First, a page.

"One is absolutely sickened, not by the crimes that the wicked have committed, but by the punishments that the good have inflicted." - Oscar Wilde

Saturday, September 19, 2015

Oklahoma: Attorneys working on 2 fronts to spare death row inmate

Richard Glossip
Richard Glossip
OKLAHOMA CITY (AP) — Attorneys for an Oklahoma death row inmate who won a two-week reprieve from his scheduled execution are working on two legal fronts in an effort to save their client's life.

While one team of lawyers for Richard Glossip is trying to convince a state appeals court that their client is innocent, another group of public defenders is in federal court again challenging the use of a controversial sedative as part of a three-drug formula that will be used to kill him.

Glossip, 52, was just hours away from being executed Wednesday when the Oklahoma Court of Criminal Appeals ordered his execution halted for two weeks so they could have time to review a lengthy legal filing his lawyers had filed a day earlier. Glossip's attorneys want the court to grant an evidentiary hearing so they can call witnesses and go over new facts that they claim "seriously call into question the reliability of Mr. Glossip's conviction and death sentence."

So far the court has only delayed Glossip's execution until Sept. 30 so they can have time to review the last-minute filing and have not agreed to grant a hearing.

Glossip was twice convicted of ordering the killing of Barry Van Treese, who owned the Oklahoma City motel where Glossip worked. Motel handyman Justin Sneed admitted robbing and beating Van Treese with a baseball bat, but said he did so only after Glossip promised to pay him $10,000.

Prosecutors alleged Glossip was afraid Van Treese was about to fire him for embezzling money and poorly managing the motel.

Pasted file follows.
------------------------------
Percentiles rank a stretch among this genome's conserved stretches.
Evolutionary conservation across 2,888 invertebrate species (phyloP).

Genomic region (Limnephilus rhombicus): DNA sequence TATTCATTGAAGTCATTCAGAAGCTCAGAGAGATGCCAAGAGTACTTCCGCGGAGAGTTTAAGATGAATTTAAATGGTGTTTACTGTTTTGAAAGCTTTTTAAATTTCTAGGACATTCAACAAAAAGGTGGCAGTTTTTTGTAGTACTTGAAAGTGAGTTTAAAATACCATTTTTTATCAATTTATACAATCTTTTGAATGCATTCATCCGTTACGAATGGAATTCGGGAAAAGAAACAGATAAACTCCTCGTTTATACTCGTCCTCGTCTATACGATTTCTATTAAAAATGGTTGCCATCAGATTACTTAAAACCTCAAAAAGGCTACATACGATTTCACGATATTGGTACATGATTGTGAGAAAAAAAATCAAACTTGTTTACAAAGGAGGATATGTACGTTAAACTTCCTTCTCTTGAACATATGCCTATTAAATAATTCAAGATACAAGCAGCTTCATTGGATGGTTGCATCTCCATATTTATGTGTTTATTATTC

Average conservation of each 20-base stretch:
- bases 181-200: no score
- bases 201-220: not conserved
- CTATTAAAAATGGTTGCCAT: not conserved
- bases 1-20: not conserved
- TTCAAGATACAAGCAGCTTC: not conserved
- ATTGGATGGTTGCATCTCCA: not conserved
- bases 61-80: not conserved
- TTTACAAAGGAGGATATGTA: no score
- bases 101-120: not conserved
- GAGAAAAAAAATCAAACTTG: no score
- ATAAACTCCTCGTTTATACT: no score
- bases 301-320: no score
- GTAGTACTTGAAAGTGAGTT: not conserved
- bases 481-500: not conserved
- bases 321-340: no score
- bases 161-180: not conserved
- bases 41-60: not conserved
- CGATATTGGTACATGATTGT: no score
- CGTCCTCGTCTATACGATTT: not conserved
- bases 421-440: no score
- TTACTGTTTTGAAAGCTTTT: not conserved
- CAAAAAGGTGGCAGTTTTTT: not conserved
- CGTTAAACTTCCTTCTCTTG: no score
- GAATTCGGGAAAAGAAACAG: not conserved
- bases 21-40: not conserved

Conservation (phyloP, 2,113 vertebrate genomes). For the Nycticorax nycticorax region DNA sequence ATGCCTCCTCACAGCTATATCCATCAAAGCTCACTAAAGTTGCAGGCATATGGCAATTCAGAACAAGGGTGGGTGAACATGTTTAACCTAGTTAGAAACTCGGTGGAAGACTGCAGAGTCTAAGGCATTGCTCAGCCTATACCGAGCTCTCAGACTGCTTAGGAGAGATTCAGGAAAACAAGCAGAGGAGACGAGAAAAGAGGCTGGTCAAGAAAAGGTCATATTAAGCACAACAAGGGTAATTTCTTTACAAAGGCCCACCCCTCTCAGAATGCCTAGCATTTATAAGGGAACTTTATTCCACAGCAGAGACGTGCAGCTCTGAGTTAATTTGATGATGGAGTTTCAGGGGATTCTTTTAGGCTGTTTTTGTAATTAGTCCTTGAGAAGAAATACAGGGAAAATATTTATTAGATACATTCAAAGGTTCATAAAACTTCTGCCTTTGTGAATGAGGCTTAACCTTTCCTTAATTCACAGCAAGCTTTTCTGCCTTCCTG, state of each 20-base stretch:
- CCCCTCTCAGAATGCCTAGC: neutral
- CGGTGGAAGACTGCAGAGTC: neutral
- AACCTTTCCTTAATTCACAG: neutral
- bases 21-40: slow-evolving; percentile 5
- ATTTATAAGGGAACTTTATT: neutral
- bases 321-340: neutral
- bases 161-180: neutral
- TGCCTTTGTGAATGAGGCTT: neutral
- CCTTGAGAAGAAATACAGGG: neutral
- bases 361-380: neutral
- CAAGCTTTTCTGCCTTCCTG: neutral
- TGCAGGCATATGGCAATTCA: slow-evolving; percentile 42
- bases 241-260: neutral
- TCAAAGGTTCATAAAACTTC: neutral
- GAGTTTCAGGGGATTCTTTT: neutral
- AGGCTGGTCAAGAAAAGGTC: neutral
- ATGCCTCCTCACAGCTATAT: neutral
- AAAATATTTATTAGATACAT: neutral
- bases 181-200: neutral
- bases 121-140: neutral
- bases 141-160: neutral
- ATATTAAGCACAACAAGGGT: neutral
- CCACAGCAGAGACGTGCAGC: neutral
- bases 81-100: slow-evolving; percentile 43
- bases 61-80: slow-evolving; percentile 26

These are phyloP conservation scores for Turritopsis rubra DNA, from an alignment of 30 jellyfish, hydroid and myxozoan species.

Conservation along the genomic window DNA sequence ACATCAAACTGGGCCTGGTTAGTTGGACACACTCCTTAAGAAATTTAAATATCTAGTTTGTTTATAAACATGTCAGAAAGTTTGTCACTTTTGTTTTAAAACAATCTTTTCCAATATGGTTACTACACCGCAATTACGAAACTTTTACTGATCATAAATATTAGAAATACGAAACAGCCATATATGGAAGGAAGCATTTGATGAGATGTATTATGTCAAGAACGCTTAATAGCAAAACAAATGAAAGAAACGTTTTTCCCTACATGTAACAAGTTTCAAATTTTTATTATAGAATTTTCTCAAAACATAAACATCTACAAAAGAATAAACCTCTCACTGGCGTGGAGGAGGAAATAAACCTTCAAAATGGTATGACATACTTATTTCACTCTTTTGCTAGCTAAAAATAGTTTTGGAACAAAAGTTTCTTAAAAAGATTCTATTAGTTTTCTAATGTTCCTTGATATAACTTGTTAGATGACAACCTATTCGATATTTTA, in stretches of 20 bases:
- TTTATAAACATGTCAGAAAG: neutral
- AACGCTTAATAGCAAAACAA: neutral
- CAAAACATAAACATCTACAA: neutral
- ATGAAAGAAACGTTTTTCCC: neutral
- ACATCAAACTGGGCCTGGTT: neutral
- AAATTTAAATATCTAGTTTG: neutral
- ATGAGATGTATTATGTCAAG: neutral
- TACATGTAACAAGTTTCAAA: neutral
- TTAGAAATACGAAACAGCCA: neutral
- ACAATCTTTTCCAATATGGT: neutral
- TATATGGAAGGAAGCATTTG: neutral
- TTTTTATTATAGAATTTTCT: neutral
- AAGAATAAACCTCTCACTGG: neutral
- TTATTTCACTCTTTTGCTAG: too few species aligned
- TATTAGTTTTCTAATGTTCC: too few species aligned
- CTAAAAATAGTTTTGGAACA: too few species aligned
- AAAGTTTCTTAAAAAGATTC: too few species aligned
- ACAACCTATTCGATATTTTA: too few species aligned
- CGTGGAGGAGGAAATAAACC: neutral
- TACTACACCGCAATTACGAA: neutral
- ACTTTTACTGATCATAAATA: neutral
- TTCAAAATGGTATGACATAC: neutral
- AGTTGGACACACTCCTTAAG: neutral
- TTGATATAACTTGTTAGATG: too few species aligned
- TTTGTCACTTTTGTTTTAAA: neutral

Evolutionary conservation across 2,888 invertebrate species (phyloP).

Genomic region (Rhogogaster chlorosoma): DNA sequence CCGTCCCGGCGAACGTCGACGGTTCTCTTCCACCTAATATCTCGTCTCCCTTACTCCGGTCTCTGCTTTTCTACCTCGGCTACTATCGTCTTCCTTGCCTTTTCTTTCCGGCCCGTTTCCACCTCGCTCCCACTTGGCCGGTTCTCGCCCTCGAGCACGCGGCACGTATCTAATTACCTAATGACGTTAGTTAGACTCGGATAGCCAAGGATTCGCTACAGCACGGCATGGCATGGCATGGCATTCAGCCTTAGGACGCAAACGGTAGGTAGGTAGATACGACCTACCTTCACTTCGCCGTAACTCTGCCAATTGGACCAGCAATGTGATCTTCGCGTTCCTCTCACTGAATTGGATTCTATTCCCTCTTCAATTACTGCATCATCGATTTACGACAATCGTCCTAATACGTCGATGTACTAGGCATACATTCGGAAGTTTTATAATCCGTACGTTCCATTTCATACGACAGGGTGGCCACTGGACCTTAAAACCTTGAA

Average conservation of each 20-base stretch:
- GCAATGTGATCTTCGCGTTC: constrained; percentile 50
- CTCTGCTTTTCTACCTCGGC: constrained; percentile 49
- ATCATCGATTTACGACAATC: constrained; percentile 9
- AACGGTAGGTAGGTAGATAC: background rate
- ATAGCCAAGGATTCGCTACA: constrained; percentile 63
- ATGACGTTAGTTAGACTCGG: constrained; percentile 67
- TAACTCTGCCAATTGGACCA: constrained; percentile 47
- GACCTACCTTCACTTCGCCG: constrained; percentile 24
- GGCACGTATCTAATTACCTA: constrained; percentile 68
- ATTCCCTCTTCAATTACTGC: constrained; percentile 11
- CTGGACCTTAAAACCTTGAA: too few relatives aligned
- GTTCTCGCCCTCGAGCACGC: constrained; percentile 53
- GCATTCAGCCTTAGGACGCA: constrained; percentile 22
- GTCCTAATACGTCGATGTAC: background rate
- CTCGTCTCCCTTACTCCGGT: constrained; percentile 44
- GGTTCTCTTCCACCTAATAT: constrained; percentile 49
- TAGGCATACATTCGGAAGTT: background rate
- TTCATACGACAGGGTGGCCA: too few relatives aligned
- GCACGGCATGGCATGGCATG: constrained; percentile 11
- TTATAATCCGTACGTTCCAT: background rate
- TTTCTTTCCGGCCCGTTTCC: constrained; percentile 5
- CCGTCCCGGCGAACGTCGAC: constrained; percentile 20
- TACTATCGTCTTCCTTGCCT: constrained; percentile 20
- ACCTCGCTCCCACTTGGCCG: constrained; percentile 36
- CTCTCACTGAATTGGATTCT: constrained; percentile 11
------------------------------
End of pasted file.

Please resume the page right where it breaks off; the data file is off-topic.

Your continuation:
Among the new evidence Glossip's attorneys presented is a signed affidavit from another inmate, Michael Scott, who claims he heard Sneed say "he set Richard Glossip up, and that Richard Glossip didn't do anything." The Oklahoman reported Saturday that Scott, according to a prisons system document, once labeled himself a habitual liar.

His attorneys also argued that Glossip's trial attorneys didn't present enough evidence to discredit Sneed, who was sentenced to life in prison and testified against Glossip. They presented an affidavit from an admitted methamphetamine dealer who said he frequently saw Sneed use the drug and trade stolen items for it.

Oklahoma County District Attorney David Prater, who took office after the second trial ended with a second death sentence, said he's reviewed the new evidence, along with transcripts from the original trial, boxes of evidence and videotaped police interviews, and remains convinced of Glossip's guilt.

Prater said Glossip lied to police and co-workers about Van Treese's whereabouts, helped Sneed cover up the crime and had half of the money the pair stole from Van Treese's car when he was arrested.

"I don't just have beyond-a-reasonable-doubt assurances in my mind that Mr. Glossip is guilty, but to a moral certainty I'm convinced he's guilty," Prater said.

If necessary, Prater said he would retry Glossip for first-degree murder and seek the death penalty again.

Prater also discounted a box of evidence from the original trial that the Oklahoma City Police Department has acknowledged was inadvertently destroyed in 1999 after Glossip's initial trial. Those items, including duct tape, glasses, a wallet, knives, keys, a shower curtain, deposit book and receipt book, had no bearing on the case, Prater said.

"Those items were all fully processed and there was no physical evidence that tied Glossip to those items," Prater said. "There was even a stipulation in the second trial as to that fact, so the jury knew about all that."

Meanwhile, a separate team of attorneys are fighting in federal court for a full trial on the merits of using the sedative midazolam as the first in Oklahoma's three-drug lethal injection protocol. Although the U.S. Supreme Court ruled in June in a narrow 5-4 decision that the protocol is constitutional, attorneys for Glossip and other Oklahoma death row inmates are scheduled to go to trial again in April to prove that midazolam is not a proper drug for lethal injection and that other, more suitable drugs, are available.

Source: AP, Sean Murphy, September 19, 2015

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